Tuesday, April 14, 2009

Struggling for Objectivity : Emotion Part 2

A comment by Eric Rodwell in an interview struck a chord
"The key" says Rodwell, "is to use energy constructively.”

When I next saw him at the Yeh cup, I asked him to elaborate. He did not seem very enthusiastic about detailing his thoughts, possibly worried that they might be viewed as frivolous. After I prodded him a bit, he shared with me a great insight and I am quoting him (not exact words, but hope to have captured the intent) :

"For example, one drain on energy is emotion. I find that I play my best game when there is no emotion involved. Emotions based on the state of the match, being pissed off at partner, hatred for the opponents or a hand where we got a poor result are distractions. They hamper my game and I try to stay clear of them.

However, different things work for different people. I know some people who can not play their best game unless they have enough emotional energy coming out of the same factors that do nothing for me

And then the line that I liked the most
I find that emotion distracts one from the process of being objective.”


  1. Calming The Mind So The Mind Can Perform

    There's two seconds left in the championship game, your team is behind by one point and you are at the free throw line shooting two shots. You're keenly aware of the situation and you, like everyone else in the sold out arena, know how important these two shots are. You can feel your heart pounding and your legs are a little weak as you bounce the ball and prepare for your first shot. You take a last deep breath and push the ball towards the basket. You watch with considerable anxiety as the ball hits the front of the rim and bounces straight up. It comes back down and starts rolling around the rim, finally dropping through.

    As the ball drops through the hoop you feel a tremendous sense of relief. It's as if all the weight of the world has been lifted from your shoulders. The ball is passed to you by the referee for your second shot and you step up to the line and dribble the ball. This time, there is no thought of failure, there is no doubt in your mind. You know that you're going to make the shot. You take the last bounce, look to the basket, inhale, feel your knees bend slightly and begin pushing the ball towards the basket. It's effortless and you're in total control, you know before the ball leaves your hand that it's going through without even touching the rim. You feel the excitement as watch the ball spin through the air in slow motion towards it target. The moment almost seems frozen in time for you.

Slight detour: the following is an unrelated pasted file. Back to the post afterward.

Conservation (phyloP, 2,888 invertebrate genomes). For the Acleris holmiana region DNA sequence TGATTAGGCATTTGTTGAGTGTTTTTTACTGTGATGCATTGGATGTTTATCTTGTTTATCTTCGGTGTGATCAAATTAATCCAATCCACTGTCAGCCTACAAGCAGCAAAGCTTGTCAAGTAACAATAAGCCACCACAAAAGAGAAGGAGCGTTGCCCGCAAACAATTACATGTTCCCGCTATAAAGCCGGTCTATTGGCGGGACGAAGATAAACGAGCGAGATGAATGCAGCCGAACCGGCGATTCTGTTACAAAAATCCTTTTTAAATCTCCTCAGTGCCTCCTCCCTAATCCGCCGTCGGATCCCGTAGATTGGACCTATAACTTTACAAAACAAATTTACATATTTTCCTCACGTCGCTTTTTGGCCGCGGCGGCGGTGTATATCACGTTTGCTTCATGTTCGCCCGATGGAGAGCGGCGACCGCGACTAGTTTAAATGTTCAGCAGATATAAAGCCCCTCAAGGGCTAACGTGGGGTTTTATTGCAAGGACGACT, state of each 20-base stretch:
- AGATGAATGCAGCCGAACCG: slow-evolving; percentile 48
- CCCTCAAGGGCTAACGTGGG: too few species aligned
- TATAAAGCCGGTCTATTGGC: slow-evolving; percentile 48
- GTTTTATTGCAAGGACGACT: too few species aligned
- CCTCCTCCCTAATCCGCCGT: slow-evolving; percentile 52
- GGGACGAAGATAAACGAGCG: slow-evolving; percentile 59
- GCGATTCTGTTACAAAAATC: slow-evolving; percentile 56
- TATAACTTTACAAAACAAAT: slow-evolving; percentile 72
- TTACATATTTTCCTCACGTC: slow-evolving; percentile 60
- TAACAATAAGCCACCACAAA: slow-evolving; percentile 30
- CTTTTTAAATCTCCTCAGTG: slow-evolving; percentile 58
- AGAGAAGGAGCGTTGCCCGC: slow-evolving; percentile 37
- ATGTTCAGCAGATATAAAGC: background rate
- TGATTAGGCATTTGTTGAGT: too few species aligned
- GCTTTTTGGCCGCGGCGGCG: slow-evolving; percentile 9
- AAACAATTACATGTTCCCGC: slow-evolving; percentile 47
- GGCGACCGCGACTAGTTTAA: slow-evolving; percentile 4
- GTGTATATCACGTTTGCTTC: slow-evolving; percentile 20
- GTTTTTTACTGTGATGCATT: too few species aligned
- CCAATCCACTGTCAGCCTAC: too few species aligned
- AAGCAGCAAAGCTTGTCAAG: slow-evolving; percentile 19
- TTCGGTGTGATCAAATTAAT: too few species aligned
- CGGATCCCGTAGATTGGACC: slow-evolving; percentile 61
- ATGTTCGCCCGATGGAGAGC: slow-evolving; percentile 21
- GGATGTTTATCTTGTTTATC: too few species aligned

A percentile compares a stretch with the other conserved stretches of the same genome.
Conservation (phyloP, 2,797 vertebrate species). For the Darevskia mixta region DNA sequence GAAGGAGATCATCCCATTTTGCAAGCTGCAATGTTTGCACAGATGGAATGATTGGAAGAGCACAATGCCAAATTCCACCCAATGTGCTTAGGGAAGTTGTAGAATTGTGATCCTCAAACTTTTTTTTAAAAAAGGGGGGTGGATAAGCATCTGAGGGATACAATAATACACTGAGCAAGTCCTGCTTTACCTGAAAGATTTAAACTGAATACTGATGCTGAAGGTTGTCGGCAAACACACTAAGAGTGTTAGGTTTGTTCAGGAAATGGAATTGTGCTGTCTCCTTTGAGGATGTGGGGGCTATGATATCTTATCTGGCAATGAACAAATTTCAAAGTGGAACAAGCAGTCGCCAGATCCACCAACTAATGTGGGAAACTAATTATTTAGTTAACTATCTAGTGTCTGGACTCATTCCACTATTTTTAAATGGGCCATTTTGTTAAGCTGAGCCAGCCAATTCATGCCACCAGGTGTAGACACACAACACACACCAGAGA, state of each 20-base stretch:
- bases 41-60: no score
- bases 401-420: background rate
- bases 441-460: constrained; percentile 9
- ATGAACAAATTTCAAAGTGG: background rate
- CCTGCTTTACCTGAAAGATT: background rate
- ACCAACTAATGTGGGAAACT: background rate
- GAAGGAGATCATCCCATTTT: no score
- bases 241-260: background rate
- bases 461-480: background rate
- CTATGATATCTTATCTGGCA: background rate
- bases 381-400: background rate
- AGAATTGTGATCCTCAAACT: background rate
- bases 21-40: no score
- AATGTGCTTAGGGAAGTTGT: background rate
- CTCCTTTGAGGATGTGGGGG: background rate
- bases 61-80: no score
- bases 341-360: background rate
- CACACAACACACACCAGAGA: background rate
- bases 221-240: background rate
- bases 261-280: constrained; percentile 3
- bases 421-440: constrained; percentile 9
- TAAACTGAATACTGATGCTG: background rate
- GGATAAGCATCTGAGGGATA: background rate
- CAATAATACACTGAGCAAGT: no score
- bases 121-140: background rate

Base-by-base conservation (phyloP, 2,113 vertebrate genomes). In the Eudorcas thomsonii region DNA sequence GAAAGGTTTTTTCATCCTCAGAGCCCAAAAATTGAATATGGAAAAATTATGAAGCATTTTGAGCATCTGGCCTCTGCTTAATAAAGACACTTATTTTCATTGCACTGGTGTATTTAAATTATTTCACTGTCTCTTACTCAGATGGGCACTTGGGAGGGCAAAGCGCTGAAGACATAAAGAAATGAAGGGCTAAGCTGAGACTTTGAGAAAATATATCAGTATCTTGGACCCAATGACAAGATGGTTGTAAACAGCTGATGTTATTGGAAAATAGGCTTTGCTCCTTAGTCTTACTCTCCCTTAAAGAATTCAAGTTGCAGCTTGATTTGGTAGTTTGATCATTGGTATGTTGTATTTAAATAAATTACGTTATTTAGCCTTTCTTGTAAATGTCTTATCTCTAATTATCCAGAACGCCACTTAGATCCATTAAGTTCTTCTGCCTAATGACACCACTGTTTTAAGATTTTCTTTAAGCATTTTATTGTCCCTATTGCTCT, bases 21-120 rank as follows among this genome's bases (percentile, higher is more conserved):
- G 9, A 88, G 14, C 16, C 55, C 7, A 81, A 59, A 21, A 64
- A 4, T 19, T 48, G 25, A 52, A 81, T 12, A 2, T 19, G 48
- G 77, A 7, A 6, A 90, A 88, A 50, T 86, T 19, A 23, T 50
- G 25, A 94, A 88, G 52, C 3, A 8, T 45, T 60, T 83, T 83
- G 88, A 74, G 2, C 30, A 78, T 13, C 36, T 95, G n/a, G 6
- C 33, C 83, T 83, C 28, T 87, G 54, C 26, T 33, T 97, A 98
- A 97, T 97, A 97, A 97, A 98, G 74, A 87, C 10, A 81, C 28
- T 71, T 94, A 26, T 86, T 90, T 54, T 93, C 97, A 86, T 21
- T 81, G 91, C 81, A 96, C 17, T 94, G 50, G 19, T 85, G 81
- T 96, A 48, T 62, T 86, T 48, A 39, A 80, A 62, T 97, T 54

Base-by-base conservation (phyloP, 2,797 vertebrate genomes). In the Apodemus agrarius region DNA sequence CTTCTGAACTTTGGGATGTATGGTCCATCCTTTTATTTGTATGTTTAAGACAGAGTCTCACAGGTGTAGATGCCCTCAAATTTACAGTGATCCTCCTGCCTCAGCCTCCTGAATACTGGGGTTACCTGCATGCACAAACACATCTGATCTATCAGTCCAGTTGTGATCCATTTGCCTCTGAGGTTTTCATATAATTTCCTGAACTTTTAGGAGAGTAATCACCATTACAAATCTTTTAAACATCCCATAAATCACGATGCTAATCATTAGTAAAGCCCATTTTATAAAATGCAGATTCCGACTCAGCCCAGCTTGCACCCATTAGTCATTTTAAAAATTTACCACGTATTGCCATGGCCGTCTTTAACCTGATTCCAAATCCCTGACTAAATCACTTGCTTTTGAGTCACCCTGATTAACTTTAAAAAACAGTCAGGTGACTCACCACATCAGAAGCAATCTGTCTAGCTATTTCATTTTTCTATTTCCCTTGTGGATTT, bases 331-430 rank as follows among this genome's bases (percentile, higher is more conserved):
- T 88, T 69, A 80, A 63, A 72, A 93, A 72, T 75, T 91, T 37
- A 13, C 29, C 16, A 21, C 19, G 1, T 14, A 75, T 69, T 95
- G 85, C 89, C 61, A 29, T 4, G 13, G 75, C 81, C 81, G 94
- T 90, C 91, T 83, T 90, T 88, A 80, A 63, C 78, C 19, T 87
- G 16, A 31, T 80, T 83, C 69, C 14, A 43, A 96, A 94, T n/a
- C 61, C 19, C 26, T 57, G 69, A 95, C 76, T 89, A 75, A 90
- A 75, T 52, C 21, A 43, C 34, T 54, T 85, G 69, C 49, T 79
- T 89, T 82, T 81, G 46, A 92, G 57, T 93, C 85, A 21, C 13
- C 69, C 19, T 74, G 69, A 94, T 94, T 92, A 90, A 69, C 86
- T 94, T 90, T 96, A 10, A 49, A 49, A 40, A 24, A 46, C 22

Just before your second shot, you entered what athletes refer to as "the zone." One of the primary roles sport psychologists is to help athletes get into the zone and stay there. To do that, they have to quiet their thought processes and shout out distractions to simply let themselves perform.

    That is the Zone
    It is never a state where emotions have the upper hand.

    There are 4 type of concentrations we engage in every day
    Broad external focus
    Broad internal focus
    Broad external focus
    Narrow internal focus
    Emotions makes us fall back to internal focus directed at ourselves, and by doing so, our mind no longer pay appropriate attention to the external cues that are relevant to the game

  2. As Rodwll says, different things work for different people.

    I'm reading a poker book now in which the author recommends getting angry at the other players at the table. He says you should find things about them that you hate or that disgust you. He believes that this will give you an "image" that will cause other players to fear you and you can take advantage of them.

    Obviously he believes that and it must work for him. It wouldn't work for Rodwell, nor would it for me.

  3. wish we had more blogs by payes like sartaj who seem to have an insight into what makes a bridge player improve.. i enjoy reading sartaj's comment ..keep blogging sartaj we need more of these gems...

  4. Poker is fundamentally different from bridge - at poker, you have no partner. As a result,
    I think that those who apply poker strategies
    to bridge are on the wrong track.

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